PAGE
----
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Missing link

A creature both lovable and creepy, the garage-rocker known as Nobunny rocks out in weird ways

By Peter Holslin


Missing link

The Locust have bug costumes. Bob Log III sings through a customized motorcycle helmet. The Residents wear tuxedos, top hats and giant eyeball heads.

But none of these shticks compare to that of Justin Champlin, the weirdo behind Nobunny, who performs in a furry bunny mask and tells interviewers that he is looking for the blood of female virgins, “top dollar paid.”

Nobunny, he insists, is a creature with a mind of its own, born nearly nine years ago in the desert an hour outside Tucson, Ariz.

“Before I was born, days were dark and nights were long. Poison was in the blood infecting the system. Leaving cysts on the mind and destroying the soul. Time had run out and a choice was going to be made, for better, or worse, or both,” he tells me in an e-mail interview that’s by turns mystical and perverse. “I am called Nobunny ’cause I am Nobunny. Nobody. Nothing. A tiger can’t change its teeth.”

Nobunny is perhaps the missing link between bubblegum pop and G.G. Allin-style shock rock. Despite his creepy vibes, his 2008 album Love Visions is nothing if not cute. Recorded at home and clocking in at only 22 minutes, its 12 garage-rock gems capture The Ramones’ raw energy and Chuck Berry’s flair with layers of distorted guitar, junky keyboards and Champlin’s delightfully high-pitched vocals.

The opening track sets the mood with Nobunny’s adorable mantra: “Nobunny Loves You.” But an unsettling perversion shows through in sadomasochistic love songs like “I Am a Girlfriend,” with happy hand-claps, silly processed drums and lyrics that reference The Silence of the Lambs: “But don’t speak, girl / Not a peep, girl / Oh don’t you look so sweet, girl / It puts the lotion on its skin / Or else it gets the hose again.”

Known to strip down to bikini briefs as he barks into the microphone, Nobunny puts on live shows that are fast, sloppy and crazy. “Americas Funniest Home Videos is my favorite television show of all time. I’m a big fan of Amateur Hour,” Champlin explains. “Professionals certainly get my respect too, but it ain’t really my style.”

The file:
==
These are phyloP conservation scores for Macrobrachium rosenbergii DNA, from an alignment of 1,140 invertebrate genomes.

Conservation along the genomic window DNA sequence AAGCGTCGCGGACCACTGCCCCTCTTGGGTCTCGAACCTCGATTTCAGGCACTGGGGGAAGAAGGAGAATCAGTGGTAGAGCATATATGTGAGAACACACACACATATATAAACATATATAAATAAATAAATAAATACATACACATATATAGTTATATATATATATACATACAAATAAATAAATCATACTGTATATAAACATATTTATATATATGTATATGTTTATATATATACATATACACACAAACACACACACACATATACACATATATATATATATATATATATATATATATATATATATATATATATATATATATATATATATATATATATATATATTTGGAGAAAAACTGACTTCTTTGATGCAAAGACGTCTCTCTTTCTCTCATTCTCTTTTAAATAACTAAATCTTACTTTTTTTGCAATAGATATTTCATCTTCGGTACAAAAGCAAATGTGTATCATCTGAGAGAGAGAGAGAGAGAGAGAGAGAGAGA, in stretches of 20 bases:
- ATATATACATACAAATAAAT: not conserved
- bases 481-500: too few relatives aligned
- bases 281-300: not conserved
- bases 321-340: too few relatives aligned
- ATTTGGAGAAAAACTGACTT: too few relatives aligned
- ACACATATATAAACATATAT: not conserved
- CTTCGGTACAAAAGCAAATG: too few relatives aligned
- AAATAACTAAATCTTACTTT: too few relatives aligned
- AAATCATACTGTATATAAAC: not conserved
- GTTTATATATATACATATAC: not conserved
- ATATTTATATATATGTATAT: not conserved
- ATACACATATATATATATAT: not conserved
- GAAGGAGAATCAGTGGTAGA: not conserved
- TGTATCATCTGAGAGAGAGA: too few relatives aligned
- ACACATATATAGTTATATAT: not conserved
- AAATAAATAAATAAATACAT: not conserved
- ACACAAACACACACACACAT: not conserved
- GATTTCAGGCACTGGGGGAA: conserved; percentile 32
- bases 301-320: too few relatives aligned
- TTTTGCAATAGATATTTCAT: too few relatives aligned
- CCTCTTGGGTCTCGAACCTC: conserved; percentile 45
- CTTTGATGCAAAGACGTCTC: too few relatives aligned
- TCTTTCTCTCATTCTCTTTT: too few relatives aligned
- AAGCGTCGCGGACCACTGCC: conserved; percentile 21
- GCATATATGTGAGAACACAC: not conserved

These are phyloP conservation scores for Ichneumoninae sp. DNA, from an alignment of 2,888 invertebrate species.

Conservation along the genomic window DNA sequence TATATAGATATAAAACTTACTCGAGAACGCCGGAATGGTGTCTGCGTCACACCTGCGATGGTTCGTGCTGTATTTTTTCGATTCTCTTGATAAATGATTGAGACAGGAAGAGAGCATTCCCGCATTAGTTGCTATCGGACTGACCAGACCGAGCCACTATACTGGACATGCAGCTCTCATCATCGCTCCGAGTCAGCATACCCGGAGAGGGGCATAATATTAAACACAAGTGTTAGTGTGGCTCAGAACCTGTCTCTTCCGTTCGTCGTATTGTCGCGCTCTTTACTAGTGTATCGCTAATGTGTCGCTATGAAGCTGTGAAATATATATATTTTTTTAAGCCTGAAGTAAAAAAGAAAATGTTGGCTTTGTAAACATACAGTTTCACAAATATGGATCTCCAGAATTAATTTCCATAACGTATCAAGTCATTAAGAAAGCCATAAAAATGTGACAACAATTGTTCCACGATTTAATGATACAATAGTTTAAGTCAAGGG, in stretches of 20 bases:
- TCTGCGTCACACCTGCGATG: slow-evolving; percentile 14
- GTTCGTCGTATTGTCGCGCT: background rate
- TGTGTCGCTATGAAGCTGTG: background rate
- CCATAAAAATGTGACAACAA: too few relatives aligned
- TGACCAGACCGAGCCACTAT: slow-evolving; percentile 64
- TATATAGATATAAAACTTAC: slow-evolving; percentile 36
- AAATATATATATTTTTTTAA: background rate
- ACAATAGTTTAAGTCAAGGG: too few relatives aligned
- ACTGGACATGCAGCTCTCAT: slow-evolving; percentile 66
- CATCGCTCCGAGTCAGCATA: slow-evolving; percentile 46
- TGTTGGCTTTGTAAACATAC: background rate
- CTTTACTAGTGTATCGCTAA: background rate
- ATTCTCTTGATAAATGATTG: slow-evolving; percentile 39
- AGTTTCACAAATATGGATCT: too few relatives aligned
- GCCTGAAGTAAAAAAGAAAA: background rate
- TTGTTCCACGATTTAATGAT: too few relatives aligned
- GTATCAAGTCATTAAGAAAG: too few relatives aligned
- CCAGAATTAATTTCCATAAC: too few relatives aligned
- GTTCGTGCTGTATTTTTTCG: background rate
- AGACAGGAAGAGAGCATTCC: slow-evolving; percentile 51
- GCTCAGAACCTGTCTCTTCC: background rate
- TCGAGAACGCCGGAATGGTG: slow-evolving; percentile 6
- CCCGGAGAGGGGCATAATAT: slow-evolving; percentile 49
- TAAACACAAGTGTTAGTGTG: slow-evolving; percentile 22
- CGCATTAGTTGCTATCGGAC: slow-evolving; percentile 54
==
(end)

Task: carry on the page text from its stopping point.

Champlin gained his edge from a potent combination of influences: The Cramps, Appalachian rocker Hasil Adkins, Mad magazine and John Waters films, not to mention the “smell of female” and the “taste of teens,” as he puts it. He took up music and considered being an Elvis impersonator while holed up in the Arizona desert in an effort to get off drugs. He donned the bunny mask in 2001, playing his first show in Chicago on the day Joey Ramone died.

In the years since, he has gained a devoted following. “I really don’t know how all this happened,” he says. “I get actual physical fan mail. Ink on paper. Love in letter form. I am very lucky. I could die tomorrow and I’m OK with that.”

These days, he lives in Oakland, tours regularly and plays drums for garage rockers The Okmoniks. But aside from that, a lot of mystery lies behind his well-worn mask. He tends to disappear after shows. Champlin’s booking agent doesn’t know his age. He speaks of his life in vague terms, often going on introspective tangents.

“I went to a bodega last week in east Oakland and had the best samosa I’ve ever had,” he says, randomly, when I ask how he came up with the bunny mask idea. “I’m thankful for the whole wide world. It is an incredible time to be alive. To be able to watch Devolution happen at such a swift pace is fascinating. I don’t subscribe to the 2012 theory, but I can’t really imagine the world lasting that much longer. You can go for the gold or stay in and reach for the remote. We have all been here before. Everything will work out. I’m sure of it.”

The way Champlin sees it, his adopted persona is not a marketing tool so much as a way of life. “Like anyone, some days are better than others. The moon helps a lot so long as I schedule rendezvous accordingly,” he says. “I’d like to send a warm witch’s embrace to Venus, Earth, and, of course, the moon.”

As for the mask, why is his so special?

“We all wear masks. Some are just easier to spot,” he says. “What makes a man put on a tie?”

Nobunny plays with Black Lips and Slab City on Sunday, Jan. 24, at The Casbah. http://www.myspace.com/nobunnylovesyou.

This article was published in this week’s issue of San Diego CityBeat.

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